What they do
Safety harnesses are webbed belt–based assemblies that physically connect you to the boat and which should prevent you from falling overboard or, failing that role, should keep you from being separated from the boat.
Jacklines (also called trolley lines or jack stays) are lengths of rope, webbing or wire running fore and aft, or athwartships, to which safety harness tethers are attached. They can be run on the centerline of the vessel, along each side deck, or secured inside the cockpit.
What people are really wearing…
For years, customers bought foam life jackets, safety harnesses, and tethers when they equipped their boats to go offshore. This has changed pretty dramatically with the introduction of the combination safety harness and inflatable life jacket. In virtually all conditions where you’d elect to wear a safety harness, you’d also elect to wear a life jacket, and vice versa, so in our opinion, the buying of separate items is not warranted.
There’s another reason to wear harnesses integrated with inflatables: it’s very difficult to find a combination of separate life jackets and harnesses that don’t interfere with one another. And it’s time consuming to prepare to come on deck when you have to juggle foul weather gear, gloves, a hat, life jacket, etc. We greatly prefer the simplicity of putting on one piece of safety gear with all of the components built–in.
The International Sailing Federation (ISAF) includes the following warning in Section 5.02 of their 2006–2007 Offshore Special Regulations for sailboat racing: “Warning: it is possible for a plain snaphook to disengage from a U–bolt if the hook is rotated under load at right–angles to the axis of the U– bolt. For this reason the use of snaphooks with positive locking devices is strongly recommended.” The ISAF–Specification Tethers on the opposite page meet these requirements with Italian–made Kong Spa snaphooks that cannot accidentally release, but are simple to manually disengage.
ISAF–Spec tethers also include indicator flags stitched into their webbing that show if the tether has been overloaded, compromising its strength. These function like the little green dot in the inflators of some inflatable PFDs that show when the device is armed and ready, and are a simple visual indicator. The regulations state: “a safety line purchased in 1/01 or later shall have a coloured flag embedded in the stitching, to indicate an overload. A line which has been overloaded shall be replaced as a matter of urgency.”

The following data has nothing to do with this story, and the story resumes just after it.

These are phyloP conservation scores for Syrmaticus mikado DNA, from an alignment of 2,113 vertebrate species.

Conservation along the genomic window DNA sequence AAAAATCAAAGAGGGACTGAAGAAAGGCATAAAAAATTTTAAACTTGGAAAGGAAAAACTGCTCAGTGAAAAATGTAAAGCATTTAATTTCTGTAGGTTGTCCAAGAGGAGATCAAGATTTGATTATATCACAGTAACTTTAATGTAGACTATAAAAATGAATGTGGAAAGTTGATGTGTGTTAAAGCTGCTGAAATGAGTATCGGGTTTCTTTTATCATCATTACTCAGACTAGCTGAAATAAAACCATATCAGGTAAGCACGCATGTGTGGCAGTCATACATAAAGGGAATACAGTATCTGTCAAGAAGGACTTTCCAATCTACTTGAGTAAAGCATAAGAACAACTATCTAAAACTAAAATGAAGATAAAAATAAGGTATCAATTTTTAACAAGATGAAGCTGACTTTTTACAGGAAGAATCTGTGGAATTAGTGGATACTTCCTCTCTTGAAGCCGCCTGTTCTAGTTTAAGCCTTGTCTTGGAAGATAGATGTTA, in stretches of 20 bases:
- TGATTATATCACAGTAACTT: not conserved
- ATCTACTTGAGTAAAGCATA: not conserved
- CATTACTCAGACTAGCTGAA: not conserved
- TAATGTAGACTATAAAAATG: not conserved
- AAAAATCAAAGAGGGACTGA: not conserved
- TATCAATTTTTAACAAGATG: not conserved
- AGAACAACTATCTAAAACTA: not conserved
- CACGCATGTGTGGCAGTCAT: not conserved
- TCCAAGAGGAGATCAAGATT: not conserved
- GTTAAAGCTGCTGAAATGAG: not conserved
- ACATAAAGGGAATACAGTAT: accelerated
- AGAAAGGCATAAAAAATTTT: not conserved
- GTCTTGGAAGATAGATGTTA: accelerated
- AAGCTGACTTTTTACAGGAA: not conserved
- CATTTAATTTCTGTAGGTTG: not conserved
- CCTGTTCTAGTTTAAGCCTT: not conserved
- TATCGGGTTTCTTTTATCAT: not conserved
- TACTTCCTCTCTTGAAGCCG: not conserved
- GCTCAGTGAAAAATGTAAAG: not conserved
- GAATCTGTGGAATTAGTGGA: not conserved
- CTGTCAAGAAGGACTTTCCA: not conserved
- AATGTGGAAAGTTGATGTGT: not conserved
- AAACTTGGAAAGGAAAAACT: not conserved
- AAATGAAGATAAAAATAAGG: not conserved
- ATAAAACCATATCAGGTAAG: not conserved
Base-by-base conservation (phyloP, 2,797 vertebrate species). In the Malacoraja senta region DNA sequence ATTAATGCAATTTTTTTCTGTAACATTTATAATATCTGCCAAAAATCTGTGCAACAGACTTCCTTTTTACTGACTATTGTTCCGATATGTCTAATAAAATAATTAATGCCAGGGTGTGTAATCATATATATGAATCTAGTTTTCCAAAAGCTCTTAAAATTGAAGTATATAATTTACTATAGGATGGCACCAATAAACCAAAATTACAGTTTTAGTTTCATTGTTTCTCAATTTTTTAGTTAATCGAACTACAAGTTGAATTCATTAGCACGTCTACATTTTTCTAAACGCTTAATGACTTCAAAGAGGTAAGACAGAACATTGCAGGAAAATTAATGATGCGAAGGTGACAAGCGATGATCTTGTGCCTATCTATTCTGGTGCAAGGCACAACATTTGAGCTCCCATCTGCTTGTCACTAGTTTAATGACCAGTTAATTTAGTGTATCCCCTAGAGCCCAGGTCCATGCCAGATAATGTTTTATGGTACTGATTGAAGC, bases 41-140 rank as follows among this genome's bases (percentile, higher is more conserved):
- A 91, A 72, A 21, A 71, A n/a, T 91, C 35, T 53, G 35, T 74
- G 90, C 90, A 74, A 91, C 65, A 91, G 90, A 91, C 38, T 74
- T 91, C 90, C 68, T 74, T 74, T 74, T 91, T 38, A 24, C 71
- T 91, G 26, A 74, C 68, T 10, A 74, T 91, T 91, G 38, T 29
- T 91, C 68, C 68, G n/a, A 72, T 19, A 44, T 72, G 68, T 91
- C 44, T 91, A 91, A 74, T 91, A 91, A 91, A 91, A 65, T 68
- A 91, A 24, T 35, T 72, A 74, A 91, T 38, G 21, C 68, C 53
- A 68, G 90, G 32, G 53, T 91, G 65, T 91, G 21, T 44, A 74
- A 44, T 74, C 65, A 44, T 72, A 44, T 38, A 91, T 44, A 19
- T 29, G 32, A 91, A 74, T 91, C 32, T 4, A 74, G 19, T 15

Another item that we’re great fans of is the Personal Gear Pouch, which is slid onto the safety harness or life jacket waist belt. These little pouches are the ideal place to put small flares, a strobe light, a signalling mirror, and the like.
Jacklines should be as strong as the safety harness, since the strain on them is greater. They are commonly made from nylon webbing treated to resist UV degradation, but nylon stretches too much, allowing too much range of motion when crewmembers are are clipped to it.Therefore, we recommend either using low–stretch braid like V–12, Endura 12 or Amsteel, or Polyester Jacklines from West Marine. Any of those choices will dramatically reduce the distance that the jacklines can be pulled off–center, which can contribute to keeping your crew on deck where they belong.
Explanation of Tether Components
A. Snap Shackle
Easy to release under load, but can be released accidentally if the lanyard is pulled. Best for the harness end of the tether.
C. Double–Action Safety Hook
Easy to attach and detach. Lightweight aluminum hook locks closed automatically and will not come undone accidentally. Easy to release with one ergonomic hand movement.